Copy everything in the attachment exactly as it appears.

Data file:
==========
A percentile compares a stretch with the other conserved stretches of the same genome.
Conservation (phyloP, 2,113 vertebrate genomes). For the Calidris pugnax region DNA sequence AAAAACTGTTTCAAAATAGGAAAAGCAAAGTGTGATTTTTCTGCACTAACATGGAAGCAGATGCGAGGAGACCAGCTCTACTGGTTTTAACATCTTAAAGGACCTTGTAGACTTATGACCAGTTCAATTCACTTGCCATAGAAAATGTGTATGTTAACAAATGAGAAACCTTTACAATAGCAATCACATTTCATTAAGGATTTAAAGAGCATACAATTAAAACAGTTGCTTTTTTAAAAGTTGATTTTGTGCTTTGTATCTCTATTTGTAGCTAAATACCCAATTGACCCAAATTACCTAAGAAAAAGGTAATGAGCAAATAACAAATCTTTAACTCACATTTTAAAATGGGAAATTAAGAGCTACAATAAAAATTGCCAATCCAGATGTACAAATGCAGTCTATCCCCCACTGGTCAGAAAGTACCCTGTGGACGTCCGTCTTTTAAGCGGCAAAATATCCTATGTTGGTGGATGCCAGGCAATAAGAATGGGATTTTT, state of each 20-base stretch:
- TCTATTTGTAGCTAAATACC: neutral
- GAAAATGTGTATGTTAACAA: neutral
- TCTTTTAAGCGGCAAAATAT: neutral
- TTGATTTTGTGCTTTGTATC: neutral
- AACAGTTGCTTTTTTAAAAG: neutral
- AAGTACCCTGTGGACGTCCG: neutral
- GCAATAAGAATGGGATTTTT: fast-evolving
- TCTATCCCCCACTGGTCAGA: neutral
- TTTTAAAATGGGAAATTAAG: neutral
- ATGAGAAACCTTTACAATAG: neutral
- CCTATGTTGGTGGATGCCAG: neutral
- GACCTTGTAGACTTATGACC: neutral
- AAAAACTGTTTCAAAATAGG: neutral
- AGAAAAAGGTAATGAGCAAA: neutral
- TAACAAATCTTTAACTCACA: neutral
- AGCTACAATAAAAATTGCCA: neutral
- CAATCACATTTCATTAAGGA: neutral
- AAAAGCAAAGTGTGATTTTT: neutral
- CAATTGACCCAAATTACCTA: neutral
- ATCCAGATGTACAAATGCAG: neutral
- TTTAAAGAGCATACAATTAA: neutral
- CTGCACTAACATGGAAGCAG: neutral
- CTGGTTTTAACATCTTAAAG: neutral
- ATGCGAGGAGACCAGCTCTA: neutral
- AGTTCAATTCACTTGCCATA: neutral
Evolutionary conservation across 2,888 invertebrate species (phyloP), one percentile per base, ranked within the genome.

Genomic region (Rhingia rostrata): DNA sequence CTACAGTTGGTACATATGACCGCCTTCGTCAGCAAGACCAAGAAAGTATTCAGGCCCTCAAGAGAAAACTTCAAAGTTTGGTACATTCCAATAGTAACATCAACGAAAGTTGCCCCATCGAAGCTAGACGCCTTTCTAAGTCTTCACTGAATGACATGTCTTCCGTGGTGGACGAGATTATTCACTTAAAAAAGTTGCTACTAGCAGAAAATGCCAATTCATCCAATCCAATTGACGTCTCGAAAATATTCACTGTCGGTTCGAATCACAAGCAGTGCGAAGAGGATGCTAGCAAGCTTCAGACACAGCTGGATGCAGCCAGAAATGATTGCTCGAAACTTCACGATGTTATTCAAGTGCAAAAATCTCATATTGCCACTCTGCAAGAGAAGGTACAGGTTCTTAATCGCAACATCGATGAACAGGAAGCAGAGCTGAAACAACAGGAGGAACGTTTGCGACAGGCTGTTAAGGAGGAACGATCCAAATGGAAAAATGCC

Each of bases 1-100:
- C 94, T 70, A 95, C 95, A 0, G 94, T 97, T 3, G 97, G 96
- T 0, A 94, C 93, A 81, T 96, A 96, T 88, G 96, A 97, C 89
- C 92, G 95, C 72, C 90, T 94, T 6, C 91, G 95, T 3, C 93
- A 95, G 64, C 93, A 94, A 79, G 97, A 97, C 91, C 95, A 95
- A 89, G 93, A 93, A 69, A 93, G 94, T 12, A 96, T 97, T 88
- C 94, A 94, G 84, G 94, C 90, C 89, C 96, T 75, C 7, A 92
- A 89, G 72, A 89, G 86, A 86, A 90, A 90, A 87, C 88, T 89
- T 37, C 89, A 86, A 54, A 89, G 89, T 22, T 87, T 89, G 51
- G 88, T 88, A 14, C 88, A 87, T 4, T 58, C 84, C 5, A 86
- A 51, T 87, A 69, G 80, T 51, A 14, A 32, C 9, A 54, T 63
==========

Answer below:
A percentile compares a stretch with the other conserved stretches of the same genome.
Conservation (phyloP, 2,113 vertebrate genomes). For the Calidris pugnax region DNA sequence AAAAACTGTTTCAAAATAGGAAAAGCAAAGTGTGATTTTTCTGCACTAACATGGAAGCAGATGCGAGGAGACCAGCTCTACTGGTTTTAACATCTTAAAGGACCTTGTAGACTTATGACCAGTTCAATTCACTTGCCATAGAAAATGTGTATGTTAACAAATGAGAAACCTTTACAATAGCAATCACATTTCATTAAGGATTTAAAGAGCATACAATTAAAACAGTTGCTTTTTTAAAAGTTGATTTTGTGCTTTGTATCTCTATTTGTAGCTAAATACCCAATTGACCCAAATTACCTAAGAAAAAGGTAATGAGCAAATAACAAATCTTTAACTCACATTTTAAAATGGGAAATTAAGAGCTACAATAAAAATTGCCAATCCAGATGTACAAATGCAGTCTATCCCCCACTGGTCAGAAAGTACCCTGTGGACGTCCGTCTTTTAAGCGGCAAAATATCCTATGTTGGTGGATGCCAGGCAATAAGAATGGGATTTTT, state of each 20-base stretch:
- TCTATTTGTAGCTAAATACC: neutral
- GAAAATGTGTATGTTAACAA: neutral
- TCTTTTAAGCGGCAAAATAT: neutral
- TTGATTTTGTGCTTTGTATC: neutral
- AACAGTTGCTTTTTTAAAAG: neutral
- AAGTACCCTGTGGACGTCCG: neutral
- GCAATAAGAATGGGATTTTT: fast-evolving
- TCTATCCCCCACTGGTCAGA: neutral
- TTTTAAAATGGGAAATTAAG: neutral
- ATGAGAAACCTTTACAATAG: neutral
- CCTATGTTGGTGGATGCCAG: neutral
- GACCTTGTAGACTTATGACC: neutral
- AAAAACTGTTTCAAAATAGG: neutral
- AGAAAAAGGTAATGAGCAAA: neutral
- TAACAAATCTTTAACTCACA: neutral
- AGCTACAATAAAAATTGCCA: neutral
- CAATCACATTTCATTAAGGA: neutral
- AAAAGCAAAGTGTGATTTTT: neutral
- CAATTGACCCAAATTACCTA: neutral
- ATCCAGATGTACAAATGCAG: neutral
- TTTAAAGAGCATACAATTAA: neutral
- CTGCACTAACATGGAAGCAG: neutral
- CTGGTTTTAACATCTTAAAG: neutral
- ATGCGAGGAGACCAGCTCTA: neutral
- AGTTCAATTCACTTGCCATA: neutral
Evolutionary conservation across 2,888 invertebrate species (phyloP), one percentile per base, ranked within the genome.

Genomic region (Rhingia rostrata): DNA sequence CTACAGTTGGTACATATGACCGCCTTCGTCAGCAAGACCAAGAAAGTATTCAGGCCCTCAAGAGAAAACTTCAAAGTTTGGTACATTCCAATAGTAACATCAACGAAAGTTGCCCCATCGAAGCTAGACGCCTTTCTAAGTCTTCACTGAATGACATGTCTTCCGTGGTGGACGAGATTATTCACTTAAAAAAGTTGCTACTAGCAGAAAATGCCAATTCATCCAATCCAATTGACGTCTCGAAAATATTCACTGTCGGTTCGAATCACAAGCAGTGCGAAGAGGATGCTAGCAAGCTTCAGACACAGCTGGATGCAGCCAGAAATGATTGCTCGAAACTTCACGATGTTATTCAAGTGCAAAAATCTCATATTGCCACTCTGCAAGAGAAGGTACAGGTTCTTAATCGCAACATCGATGAACAGGAAGCAGAGCTGAAACAACAGGAGGAACGTTTGCGACAGGCTGTTAAGGAGGAACGATCCAAATGGAAAAATGCC

Each of bases 1-100:
- C 94, T 70, A 95, C 95, A 0, G 94, T 97, T 3, G 97, G 96
- T 0, A 94, C 93, A 81, T 96, A 96, T 88, G 96, A 97, C 89
- C 92, G 95, C 72, C 90, T 94, T 6, C 91, G 95, T 3, C 93
- A 95, G 64, C 93, A 94, A 79, G 97, A 97, C 91, C 95, A 95
- A 89, G 93, A 93, A 69, A 93, G 94, T 12, A 96, T 97, T 88
- C 94, A 94, G 84, G 94, C 90, C 89, C 96, T 75, C 7, A 92
- A 89, G 72, A 89, G 86, A 86, A 90, A 90, A 87, C 88, T 89
- T 37, C 89, A 86, A 54, A 89, G 89, T 22, T 87, T 89, G 51
- G 88, T 88, A 14, C 88, A 87, T 4, T 58, C 84, C 5, A 86
- A 51, T 87, A 69, G 80, T 51, A 14, A 32, C 9, A 54, T 63